Biostratigraphic correlation and mass extinction during the Permian-Triassic transition in terrestrial-marine siliciclastic settings of South China

Daoliang Chu, Jianxin Yu, Jinnan Tong, Michael J. Benton, Haijun Song, Yunfei Huang, Ting Song, Li Tian

Research output: Contribution to journalArticle (Academic Journal)peer-review

37 Citations (Scopus)
404 Downloads (Pure)

Abstract

The Permian-Triassic boundary marks the greatest mass extinction during the Phanerozoic, which was coupled with major global environmental changes, and is known especially from well-preserved marine fossil records and continuous carbonate deposits. However, the placement of the Permian-Triassic boundary in terrestrial sections and accurate correlation with the marine strata are difficult due to the absence of the key marine index fossils in terrestrial-marine siliciclastic settings. Here, we present detailed fossil data from four terrestrial sections, two paralic sections and one shallow marine section in South China. Our data show that the rapid mass disappearance of the Gigantopteris flora in various sections represents the end-Permian mass extinction and the base of the Permian-Triassic transitional beds in terrestrial-marine siliciclastic settings of South China. In particular, we find a mixed marine and terrestrial biota from the coastal transitional sections of the Permian-Triassic transitional Kayitou Formation, which provides a unique intermediate link for biostratigraphic correlation between terrestrial and marine sequences. Accordingly, the Euestheria gutta-bearing conchostracan fauna and the Pteria ussurica variabilis-Towapteria scythica-Eumorphotis venetiana bivalve assemblage are proposed as markers of the Permian-Triassic transitional beds in terrestrial-marine siliciclastic settings of South China.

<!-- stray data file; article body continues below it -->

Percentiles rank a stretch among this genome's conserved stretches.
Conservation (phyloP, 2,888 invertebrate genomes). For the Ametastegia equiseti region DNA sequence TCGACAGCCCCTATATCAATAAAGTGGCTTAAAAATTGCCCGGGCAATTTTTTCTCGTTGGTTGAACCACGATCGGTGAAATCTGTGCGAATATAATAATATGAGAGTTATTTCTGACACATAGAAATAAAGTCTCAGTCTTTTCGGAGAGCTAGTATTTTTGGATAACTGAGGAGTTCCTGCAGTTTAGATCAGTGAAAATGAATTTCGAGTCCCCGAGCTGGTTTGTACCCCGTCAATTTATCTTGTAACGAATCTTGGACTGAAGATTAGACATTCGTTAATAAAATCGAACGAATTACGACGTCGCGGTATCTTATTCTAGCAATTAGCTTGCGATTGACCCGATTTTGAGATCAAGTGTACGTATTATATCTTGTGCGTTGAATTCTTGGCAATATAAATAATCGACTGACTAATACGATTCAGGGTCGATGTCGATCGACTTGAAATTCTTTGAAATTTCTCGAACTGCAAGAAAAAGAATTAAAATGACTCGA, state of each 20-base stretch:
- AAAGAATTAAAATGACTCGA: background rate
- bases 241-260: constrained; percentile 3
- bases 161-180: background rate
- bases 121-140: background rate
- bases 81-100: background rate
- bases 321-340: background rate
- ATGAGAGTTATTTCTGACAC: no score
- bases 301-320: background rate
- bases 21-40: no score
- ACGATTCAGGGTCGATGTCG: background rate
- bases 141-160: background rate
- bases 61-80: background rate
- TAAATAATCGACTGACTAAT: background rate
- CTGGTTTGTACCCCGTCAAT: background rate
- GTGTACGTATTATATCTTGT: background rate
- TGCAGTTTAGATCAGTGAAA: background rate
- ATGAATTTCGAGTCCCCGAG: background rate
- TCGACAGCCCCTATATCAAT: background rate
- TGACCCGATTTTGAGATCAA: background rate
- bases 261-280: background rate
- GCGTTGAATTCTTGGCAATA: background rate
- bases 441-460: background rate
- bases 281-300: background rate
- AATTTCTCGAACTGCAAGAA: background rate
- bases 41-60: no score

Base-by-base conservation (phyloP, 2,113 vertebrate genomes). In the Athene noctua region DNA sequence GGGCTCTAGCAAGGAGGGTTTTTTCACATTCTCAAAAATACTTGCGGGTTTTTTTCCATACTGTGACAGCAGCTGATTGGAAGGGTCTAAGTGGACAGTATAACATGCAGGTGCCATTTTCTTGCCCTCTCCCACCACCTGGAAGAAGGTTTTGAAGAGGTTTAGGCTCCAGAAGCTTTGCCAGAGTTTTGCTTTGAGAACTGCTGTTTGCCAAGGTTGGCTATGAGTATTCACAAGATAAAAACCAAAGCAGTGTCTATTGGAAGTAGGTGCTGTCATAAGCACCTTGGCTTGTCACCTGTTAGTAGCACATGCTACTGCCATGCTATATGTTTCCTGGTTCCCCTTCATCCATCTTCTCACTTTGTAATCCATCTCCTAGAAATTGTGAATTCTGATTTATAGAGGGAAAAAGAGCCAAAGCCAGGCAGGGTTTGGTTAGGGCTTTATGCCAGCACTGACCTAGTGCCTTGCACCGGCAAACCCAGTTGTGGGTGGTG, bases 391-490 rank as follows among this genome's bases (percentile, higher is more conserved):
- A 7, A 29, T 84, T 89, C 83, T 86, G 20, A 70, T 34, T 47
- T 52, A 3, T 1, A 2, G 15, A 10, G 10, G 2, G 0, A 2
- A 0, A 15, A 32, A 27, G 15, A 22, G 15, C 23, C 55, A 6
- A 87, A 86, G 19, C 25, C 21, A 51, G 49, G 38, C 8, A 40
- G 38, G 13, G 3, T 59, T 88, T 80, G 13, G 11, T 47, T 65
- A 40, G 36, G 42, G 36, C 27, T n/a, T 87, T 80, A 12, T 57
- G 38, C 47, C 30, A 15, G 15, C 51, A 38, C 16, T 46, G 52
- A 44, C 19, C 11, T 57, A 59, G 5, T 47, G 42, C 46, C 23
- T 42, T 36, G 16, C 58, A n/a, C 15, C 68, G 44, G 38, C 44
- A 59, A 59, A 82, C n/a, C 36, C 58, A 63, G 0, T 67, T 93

Original languageEnglish
Pages (from-to)67–88
Number of pages22
JournalGlobal and Planetary Change
Volume146
Early online date26 Sep 2016
DOIs
Publication statusPublished - Sep 2016

Keywords

  • Terrestrial facies
  • Permian-Triassic transitional beds
  • Biostratigraphic correlation
  • South China

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